It is important to obtain the BI manufacturer's instructions for use, storage, handling and incubation. Different spores require different incubation temperatures; geo bacillus stearothermophilus is a heat loving spore and requires a temperature of 55-60C to grow. bacillus atrophaeus only requires body temperature (35-37C) to grow. The conventional BIs (those requiring incubation) need 48 hours to get a final reading (exception is the BI test for peracetic acid which requires 7 full days for a final readout).
Today, there is one manufacturer which has a "rapid" spore test providing a final result for steam cycles in three hours (wrapped loads) and one hour (unwrapped [flash] cycle). There is also a new BI for peracetic acid which gives a final result in 24 hours. If an incubator is used to incubate the BI, verify the temperature of incubator routinely and document the document results. Otherwise follow the BI manufacturer's instructions for using the "auto reader" for the rapid results.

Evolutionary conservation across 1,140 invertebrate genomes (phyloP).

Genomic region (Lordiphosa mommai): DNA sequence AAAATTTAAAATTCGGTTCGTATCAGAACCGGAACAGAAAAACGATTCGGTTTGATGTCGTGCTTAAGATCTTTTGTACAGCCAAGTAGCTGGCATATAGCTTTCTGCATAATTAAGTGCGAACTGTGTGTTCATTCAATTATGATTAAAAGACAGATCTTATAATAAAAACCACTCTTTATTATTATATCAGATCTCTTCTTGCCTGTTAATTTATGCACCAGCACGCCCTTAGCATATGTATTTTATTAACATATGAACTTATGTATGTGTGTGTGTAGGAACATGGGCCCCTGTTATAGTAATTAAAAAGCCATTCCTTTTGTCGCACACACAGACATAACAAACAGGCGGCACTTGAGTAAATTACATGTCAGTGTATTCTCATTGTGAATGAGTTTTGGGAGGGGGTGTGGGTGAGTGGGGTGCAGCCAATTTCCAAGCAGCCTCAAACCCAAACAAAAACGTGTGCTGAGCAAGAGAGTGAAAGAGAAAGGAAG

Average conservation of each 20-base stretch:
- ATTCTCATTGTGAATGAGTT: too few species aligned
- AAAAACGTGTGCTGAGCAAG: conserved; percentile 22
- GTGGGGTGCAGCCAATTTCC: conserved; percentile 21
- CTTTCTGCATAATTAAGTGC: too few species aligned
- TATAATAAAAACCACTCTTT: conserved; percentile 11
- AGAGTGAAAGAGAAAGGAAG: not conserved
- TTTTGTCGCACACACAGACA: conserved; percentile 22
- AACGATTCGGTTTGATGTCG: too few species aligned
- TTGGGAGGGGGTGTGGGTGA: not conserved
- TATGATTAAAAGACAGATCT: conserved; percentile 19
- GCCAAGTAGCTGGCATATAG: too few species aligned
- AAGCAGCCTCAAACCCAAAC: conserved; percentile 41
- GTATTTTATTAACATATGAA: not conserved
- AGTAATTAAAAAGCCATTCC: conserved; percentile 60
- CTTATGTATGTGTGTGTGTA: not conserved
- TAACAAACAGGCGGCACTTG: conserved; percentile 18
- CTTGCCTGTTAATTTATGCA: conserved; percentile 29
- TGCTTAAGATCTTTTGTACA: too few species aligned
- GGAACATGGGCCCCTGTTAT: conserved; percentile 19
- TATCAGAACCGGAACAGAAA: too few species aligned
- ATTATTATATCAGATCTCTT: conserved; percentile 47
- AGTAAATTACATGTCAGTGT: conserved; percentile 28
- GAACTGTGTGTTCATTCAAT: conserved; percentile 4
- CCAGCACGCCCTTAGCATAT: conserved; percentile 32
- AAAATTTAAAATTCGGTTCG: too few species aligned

Most facilities today use a pre-made process challenge device (PCD). If a PCD is not provided, follow the sterilizer manufacturer's instructions for construction of their recommended PCD which will represent the greatest challenge to the sterilizer. If you choose to make your own, make sure it complies with AAMI recommendations for PCDs.
Placement of the PCD in the load is critical to present the greatest challenge to the sterilizer to remove air and get the sterilant into the BI vial. The recommended location for the PCD is dependent upon the method of sterilization:
Frequency of use. Depending on the sterilization method, the frequency of BI monitoring differs. The following is recommended for routine BI monitoring:
to routine BI monitoring, there are other times when the sterilization
equipment needs to be tested. It is recommended that your sterilizer be